Over a decade ago, when I learned of the institutionalized cruelty under which billions of animals suffer, I gave them my word that I would devote my life to trying to help them. I soon realized that while changing my own eating and clothing habits and being involved in rescue work makes a difference, the ability to influence other people's behavior can multiply my impact exponentially. No wonder I am currently rereading the Dale Carnegie classic, How to Win Friends and Influence People.
There is so much in there for activists for any cause. Carnegie discusses how effectively we can reach people if we make them feel good rather than bad about themselves, for example by complimenting what they are doing well. He guides us to take a real interest in others and frame things in terms of their interests, their desires, rather than our own. He recommends that we show respect for others' opinions and never say "You're wrong." And he suggests that we emphasize the things on which we agree.
On that point, Carnegie writes: "Get the other person saying 'Yes, yes' at the outset. Keep your opponent, if possible, from saying 'No.'"
He further explains:
"The skillful speaker gets, at the outset, a number of 'yes' responses. This sets the psychological process of the listeners moving in the affirmative direction. It is like the movement of a billiard ball, propel in one direction and it takes some force to deflect it; far more force to send it back in the opposite direction. ... Hence the more 'yeses' we can, at the outset, induce, the more likely we are to succeed in capturing the attention for our ultimate proposal."
With that in mind, yesterday I sent out, in my DawnWatch newsletter, a New York Times column by Nicholas Kristof. In the last few years he and another columnist, Mark Bittman, have brought to New York Times readers an awareness of horrors in our food system that had largely been hidden from the public over the decades in which factory farming had become the food production norm. Yet despite numerous articles on animal suffering, neither writer has taken the argument to the logical conclusion. Neither man suggests that we stop eating animals. So when I send out their work to my subscribers, mostly vegan, recommending that we commend and share it, I receive, predictably, a few irate notes suggesting that Kristof and Bittman, who highlight the suffering but continue to support it by eating some meat, are unworthy of commendation.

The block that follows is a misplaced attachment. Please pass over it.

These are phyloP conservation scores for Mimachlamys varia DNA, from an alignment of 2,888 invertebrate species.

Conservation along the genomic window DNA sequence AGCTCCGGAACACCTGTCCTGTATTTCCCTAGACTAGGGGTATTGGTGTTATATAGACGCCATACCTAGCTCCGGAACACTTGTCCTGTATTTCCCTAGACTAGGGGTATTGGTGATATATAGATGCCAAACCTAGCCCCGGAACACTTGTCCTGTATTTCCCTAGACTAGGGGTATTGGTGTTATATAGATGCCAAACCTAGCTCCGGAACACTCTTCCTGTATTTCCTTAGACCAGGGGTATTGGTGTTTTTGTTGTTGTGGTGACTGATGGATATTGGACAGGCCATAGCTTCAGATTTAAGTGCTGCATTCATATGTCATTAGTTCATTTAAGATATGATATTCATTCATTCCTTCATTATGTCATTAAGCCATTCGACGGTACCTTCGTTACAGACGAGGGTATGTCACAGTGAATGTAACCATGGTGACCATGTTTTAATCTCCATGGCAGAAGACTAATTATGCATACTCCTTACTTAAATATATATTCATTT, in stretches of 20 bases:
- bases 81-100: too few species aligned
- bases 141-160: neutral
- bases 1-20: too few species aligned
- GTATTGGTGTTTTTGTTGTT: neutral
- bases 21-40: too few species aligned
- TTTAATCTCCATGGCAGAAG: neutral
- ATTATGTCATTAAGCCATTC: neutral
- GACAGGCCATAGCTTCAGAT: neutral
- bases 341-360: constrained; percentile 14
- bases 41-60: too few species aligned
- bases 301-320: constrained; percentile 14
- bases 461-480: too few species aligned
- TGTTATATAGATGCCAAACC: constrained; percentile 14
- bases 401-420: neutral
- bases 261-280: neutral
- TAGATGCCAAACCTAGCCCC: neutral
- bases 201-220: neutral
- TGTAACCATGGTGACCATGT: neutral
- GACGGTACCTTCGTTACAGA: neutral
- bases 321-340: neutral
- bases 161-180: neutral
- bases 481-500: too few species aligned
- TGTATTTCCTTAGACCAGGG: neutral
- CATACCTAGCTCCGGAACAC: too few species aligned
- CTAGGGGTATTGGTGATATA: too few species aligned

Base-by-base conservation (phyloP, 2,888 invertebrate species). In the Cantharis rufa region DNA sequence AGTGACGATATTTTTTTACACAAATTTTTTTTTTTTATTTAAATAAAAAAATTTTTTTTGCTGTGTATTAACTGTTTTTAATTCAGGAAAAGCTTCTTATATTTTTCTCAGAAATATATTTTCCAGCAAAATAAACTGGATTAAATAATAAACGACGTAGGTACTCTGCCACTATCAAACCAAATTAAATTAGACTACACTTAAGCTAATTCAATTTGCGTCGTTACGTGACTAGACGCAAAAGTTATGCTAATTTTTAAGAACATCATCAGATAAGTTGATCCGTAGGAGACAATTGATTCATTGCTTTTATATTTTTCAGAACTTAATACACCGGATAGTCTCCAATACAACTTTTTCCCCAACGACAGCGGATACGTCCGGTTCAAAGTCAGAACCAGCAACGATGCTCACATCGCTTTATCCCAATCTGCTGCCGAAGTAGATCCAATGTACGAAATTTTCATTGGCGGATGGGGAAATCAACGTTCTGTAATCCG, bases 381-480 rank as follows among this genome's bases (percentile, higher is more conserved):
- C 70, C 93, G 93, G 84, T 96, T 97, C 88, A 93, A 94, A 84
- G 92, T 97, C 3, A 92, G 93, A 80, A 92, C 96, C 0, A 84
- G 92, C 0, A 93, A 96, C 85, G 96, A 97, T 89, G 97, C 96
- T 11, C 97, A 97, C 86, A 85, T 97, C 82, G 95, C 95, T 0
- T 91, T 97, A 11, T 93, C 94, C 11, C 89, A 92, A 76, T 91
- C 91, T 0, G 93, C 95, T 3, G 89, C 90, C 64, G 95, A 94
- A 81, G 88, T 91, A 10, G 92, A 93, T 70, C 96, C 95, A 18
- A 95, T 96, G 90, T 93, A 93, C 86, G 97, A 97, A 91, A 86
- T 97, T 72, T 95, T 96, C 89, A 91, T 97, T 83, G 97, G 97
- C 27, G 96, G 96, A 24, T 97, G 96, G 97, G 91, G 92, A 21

I understand my readers' frustration, their wish that Kristof and Bittman would just go vegan completely and tell their readers to do the same. But for now I think we should accept that such a stance might be a sure way to get the vast majority of their readers to say no. The focus on the egregious cruelty of factory farming, however, has their readers saying yes, saying that they agree that something is wrong and that they care about animal suffering. We might see Kristof and Bittman as "capturing the attention," as Dale Carnegie put it, of New York Times readers for our (rather than their) "ultimate proposal."
Indeed, if you look at the comment section next to Kristof's latest piece you'll find many people making that ultimate proposal and getting dozens of thumbs up. Without Kristof's work we would not have had that New York Times forum waiting for us with the groundwork already laid for recommending plant-based diets.
There's an early section in my book, Thanking the Monkey, in which I argue for welfare reforms on behalf of the individual beings who are suffering right now, whose pitiful hope of some relief cannot be sacrificed for the cause. Advocating veganism does not preclude support for a more humane meat system any more than advocating abolishing the death penalty precludes support for better conditions or painless execution methods for death row inmates. I won't revisit that argument in depth now but I wanted to make sure to stress that even just the face value of welfare campaigns, the alleviation of suffering, is value indeed.
It so happens that my own advocacy straightforwardly touts veganism as a healthy and joyous lifestyle. That feels best for me. I put forward what I truly believe and am rewarded with a feeling of integrity. But is what feels best for me what matters most? I notice that some of the animal advocacy groups, whose leaders are vegan, run some campaigns asking the public to oppose factory farming and that those campaigns don't always discuss and recommend veganism. And those groups have some brochures with titles that promote "vegetarianism" even though the recipes inside are in fact vegan. I've been impatient with them at times and have seen them pilloried from within our movement for their soft stance, for their unwillingness to just call it how it is. But Dale Carnegie has taught me that those campaigns aren't halfhearted or gutless -- they are smart. They are about getting a yes, where the "Go Vegan" message straight off the bat, at least for some demographics, might get a fast "no" ball rolling that would be hard to stop. Those softer campaigns get people to take that first step in the right direction. They are therefore invaluable because every journey starts with a step.